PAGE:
Voting on the referendum in Egypt itself is now due to take place over two weekends, December 15th and December 22nd, in order to make allowance for the fact that many judges will not participate in the referendum. It is unclear what progress or dialogue is being made with the judges at this stage – all media reports are simply that ‘most will not participate’. Meanwhile, in addition to the television and radio adverts, loud-speaker broadcasts made by vans of opposition groups driving around the residential areas of Cairo encouraging citizens to vote ‘no’ can now be heard around the city. The protests this week have been more contained than the violence of last week – while the judge investigating last week’s violence has been reinstated, it is hoped that this Friday’s protests will be calmer.
Tuesday, December 11
Framing it in terms of ‘public interest, and for Egypt to successfully end the current transition and move on to the building of constitutionally-founded institutions’, President Morsi today amended a 1956 law so that voters can’t cast their ballot outside their electoral districts. National newspapers noted that this may have been an attempt to appease the judges who have recently returned to work after their strike over the referendum, because allowing voters to cast their ballots outside of their electoral districts would have created extra work for the judges in terms of creating lists for those who are not registered in a given district. The Egyptians I spoke to did not think this would have a significant practical effect on many voters, but there was some prickling at the sense that Morsi was, yet again, making up the rules of the referendum as he goes along.
In addition, the head of the Egypt referendum committee, Zaghoul El-Bakshi said he’d step down if there is more violence at protests before or during the referendum.
Meanwhile, in the wake of the new military powers of civilian arrest, human rights organisations have condemned Morsi’s move. Amnesty International stated that it ‘set a dangerous precedent’, while Human Rights Watch stated that the text could have stipulated that the military’s jurisdiction would have been limited and every civilian will be referred to a civilian court but he chose not to, and that Morsi should be ending the military trials of the SCAF era rather than expanding them.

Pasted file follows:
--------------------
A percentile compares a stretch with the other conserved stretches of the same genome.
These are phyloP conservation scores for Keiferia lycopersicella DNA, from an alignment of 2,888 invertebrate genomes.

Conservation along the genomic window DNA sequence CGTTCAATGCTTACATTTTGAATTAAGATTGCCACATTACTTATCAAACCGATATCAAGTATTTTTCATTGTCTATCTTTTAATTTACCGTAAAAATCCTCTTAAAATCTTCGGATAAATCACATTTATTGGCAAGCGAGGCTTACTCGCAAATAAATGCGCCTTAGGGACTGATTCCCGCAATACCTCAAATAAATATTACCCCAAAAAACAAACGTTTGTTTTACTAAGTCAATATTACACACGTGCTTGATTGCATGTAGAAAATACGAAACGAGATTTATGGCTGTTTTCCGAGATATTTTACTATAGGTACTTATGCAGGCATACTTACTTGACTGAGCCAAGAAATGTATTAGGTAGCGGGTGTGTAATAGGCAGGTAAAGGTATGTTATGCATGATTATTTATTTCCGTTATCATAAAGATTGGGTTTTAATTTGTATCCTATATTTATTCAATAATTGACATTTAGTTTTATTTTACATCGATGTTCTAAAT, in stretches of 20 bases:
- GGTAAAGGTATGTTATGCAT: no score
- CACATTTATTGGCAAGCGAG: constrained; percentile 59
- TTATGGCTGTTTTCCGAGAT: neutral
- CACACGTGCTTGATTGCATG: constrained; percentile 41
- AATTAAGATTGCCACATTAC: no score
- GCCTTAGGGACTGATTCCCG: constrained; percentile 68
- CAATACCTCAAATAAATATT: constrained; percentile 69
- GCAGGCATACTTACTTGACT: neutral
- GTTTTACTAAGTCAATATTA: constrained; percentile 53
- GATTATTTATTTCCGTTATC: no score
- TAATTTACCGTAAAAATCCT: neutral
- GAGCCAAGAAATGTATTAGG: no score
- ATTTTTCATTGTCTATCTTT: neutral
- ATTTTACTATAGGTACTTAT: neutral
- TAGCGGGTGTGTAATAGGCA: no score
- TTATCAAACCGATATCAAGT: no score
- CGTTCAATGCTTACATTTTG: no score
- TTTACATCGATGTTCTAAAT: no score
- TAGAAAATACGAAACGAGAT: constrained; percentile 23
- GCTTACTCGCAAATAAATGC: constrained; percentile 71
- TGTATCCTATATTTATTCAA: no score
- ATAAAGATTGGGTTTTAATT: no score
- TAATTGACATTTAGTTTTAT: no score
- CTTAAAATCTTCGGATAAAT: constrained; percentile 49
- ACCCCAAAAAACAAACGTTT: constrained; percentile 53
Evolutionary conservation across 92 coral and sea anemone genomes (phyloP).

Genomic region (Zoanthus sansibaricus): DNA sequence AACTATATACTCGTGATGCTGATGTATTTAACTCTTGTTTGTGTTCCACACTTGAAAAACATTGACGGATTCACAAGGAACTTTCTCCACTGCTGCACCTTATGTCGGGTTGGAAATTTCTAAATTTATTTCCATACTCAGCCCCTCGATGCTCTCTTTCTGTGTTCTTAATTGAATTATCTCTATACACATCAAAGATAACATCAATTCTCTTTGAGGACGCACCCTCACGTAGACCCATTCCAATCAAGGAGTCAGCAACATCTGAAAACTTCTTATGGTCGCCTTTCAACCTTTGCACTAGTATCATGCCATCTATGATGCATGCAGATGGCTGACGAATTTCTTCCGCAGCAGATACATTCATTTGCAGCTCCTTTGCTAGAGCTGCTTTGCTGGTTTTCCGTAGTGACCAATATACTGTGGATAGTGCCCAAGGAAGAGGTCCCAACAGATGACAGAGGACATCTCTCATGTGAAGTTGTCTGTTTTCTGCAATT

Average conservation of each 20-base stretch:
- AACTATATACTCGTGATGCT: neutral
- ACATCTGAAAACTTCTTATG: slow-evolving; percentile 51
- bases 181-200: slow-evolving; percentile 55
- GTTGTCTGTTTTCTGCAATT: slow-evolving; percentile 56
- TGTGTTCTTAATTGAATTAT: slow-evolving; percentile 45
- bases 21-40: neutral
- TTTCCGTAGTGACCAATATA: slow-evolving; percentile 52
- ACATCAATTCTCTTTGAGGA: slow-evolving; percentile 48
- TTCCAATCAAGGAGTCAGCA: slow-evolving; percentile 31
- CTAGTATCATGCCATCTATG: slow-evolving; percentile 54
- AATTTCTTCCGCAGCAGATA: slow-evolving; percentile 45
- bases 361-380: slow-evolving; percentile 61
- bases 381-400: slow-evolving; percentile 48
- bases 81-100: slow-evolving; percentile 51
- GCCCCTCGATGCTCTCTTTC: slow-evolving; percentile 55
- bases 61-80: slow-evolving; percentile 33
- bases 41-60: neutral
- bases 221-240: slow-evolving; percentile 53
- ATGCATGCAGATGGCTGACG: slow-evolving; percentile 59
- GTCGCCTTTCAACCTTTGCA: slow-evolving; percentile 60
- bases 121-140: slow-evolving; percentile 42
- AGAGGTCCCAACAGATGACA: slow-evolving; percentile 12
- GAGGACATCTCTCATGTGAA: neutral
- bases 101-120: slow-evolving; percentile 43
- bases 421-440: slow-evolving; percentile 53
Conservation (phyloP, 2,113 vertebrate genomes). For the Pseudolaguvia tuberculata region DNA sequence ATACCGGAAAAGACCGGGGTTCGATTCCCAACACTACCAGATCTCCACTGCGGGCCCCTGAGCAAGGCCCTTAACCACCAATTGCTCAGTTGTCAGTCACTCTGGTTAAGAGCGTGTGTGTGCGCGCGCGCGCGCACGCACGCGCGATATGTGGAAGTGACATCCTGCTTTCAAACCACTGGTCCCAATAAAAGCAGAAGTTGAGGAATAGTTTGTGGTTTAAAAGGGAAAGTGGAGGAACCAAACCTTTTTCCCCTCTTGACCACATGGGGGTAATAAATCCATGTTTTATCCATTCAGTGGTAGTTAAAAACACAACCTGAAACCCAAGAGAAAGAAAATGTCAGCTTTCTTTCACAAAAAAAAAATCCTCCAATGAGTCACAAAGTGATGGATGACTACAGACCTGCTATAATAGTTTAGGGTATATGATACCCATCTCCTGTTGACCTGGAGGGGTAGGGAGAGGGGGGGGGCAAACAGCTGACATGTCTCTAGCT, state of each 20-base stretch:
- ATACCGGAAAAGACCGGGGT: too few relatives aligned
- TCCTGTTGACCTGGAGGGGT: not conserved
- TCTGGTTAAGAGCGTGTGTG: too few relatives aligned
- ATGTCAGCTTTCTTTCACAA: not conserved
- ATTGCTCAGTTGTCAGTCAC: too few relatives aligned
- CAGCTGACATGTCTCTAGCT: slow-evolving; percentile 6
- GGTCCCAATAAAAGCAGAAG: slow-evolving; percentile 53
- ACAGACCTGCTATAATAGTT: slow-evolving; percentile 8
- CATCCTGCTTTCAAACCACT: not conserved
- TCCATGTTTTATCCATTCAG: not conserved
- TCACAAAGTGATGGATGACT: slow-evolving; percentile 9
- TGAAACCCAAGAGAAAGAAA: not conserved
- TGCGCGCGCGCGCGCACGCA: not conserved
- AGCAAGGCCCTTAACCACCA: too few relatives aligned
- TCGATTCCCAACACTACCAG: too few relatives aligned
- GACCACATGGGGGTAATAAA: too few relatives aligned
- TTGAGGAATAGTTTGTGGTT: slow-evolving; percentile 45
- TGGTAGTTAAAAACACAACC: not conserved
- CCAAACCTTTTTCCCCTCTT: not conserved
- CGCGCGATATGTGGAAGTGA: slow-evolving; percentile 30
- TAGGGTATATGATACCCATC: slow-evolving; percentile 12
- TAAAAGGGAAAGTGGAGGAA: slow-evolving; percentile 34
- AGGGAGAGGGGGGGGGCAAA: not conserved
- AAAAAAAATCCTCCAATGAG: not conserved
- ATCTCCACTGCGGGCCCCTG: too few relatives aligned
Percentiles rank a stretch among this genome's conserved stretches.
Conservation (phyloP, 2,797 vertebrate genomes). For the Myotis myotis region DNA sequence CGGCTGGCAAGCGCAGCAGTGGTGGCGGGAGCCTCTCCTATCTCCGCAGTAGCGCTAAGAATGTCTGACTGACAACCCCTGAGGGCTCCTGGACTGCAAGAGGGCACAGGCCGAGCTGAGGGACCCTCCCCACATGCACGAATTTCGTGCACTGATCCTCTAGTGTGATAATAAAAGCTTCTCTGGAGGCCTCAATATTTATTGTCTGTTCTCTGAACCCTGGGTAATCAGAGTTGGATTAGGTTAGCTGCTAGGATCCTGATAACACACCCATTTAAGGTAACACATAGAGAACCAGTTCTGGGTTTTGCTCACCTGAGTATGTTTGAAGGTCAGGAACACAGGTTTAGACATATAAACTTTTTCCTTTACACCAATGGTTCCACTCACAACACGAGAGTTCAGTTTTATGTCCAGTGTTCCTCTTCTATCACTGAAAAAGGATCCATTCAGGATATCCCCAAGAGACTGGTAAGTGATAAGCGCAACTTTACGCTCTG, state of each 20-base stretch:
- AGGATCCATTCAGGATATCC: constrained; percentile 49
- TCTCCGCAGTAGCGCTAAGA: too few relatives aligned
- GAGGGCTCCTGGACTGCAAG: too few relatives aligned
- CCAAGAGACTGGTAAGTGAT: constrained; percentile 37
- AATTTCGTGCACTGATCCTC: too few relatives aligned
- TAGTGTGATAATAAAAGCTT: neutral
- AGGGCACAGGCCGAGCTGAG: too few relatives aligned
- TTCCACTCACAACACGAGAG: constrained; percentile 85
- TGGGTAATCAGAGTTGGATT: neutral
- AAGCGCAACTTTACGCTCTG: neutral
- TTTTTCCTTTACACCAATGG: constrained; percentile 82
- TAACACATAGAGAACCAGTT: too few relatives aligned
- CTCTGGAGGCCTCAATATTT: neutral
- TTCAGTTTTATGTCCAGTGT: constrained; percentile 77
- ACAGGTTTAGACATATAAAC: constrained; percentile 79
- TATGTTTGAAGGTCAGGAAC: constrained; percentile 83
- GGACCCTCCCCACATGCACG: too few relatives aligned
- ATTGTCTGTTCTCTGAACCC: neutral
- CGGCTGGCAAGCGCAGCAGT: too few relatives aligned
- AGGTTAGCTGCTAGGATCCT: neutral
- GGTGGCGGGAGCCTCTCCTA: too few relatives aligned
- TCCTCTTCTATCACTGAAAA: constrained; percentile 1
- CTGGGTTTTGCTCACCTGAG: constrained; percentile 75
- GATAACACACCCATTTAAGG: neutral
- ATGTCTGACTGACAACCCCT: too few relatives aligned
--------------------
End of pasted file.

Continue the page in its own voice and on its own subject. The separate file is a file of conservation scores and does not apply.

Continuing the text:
Staff at my work left early in preparation for the protests – this was going to be a significant demonstration, the first since the military powers of civilian arrest were introduced, and the last before the early voting began on Wednesday. Stories had begun to circulate early in the day of masked attackers lunging at a sit-in in Tahrir square, injuring several protesters, followed by footage of Molotov cocktails being thrown later in the day. As many thousands gathered in Tahrir and the Presidential palace, there seemed to be some relief that the military was genuinely focused on keeping the protesters apart, as the opposition protesters congregated in Heliopolis.
Pro-Morsi supporters gathered in Nasr City to assert the legitimacy of the constitution and encourage others to vote ‘yes’ in the referendum. As fears of the troubling influence of the heightened military powers subsided, discussion turned to the divisions that have been appearing in the opposition since the weekend, particularly debates over whether to boycott or vote ‘no’ in the referendum.
This morning the increased military presence is palpable, worrying and much-discussed – the army have entirely sealed off the Presidential palace with large concrete blocks, pushing back the protesters. In an act that has clearly hit a raw nerve with citizens in a country where the legacy and possibility of military rule hangs heavily, President Morsi gave the military powers an instruction to ‘maintain order’, including the power to arrest civilians.
The tense dynamic of last week’s protests between opposition and seemingly co-ordinated Muslim Brotherhood violence is now made more fraught by the heightened presence and powers of the military – it is hard to imagine that the dynamic will subside over the following week. In Heliopolis there were chants of “no military rule”, and the inevitable further comparison that Morsi is hijacking the revolution for his own ends.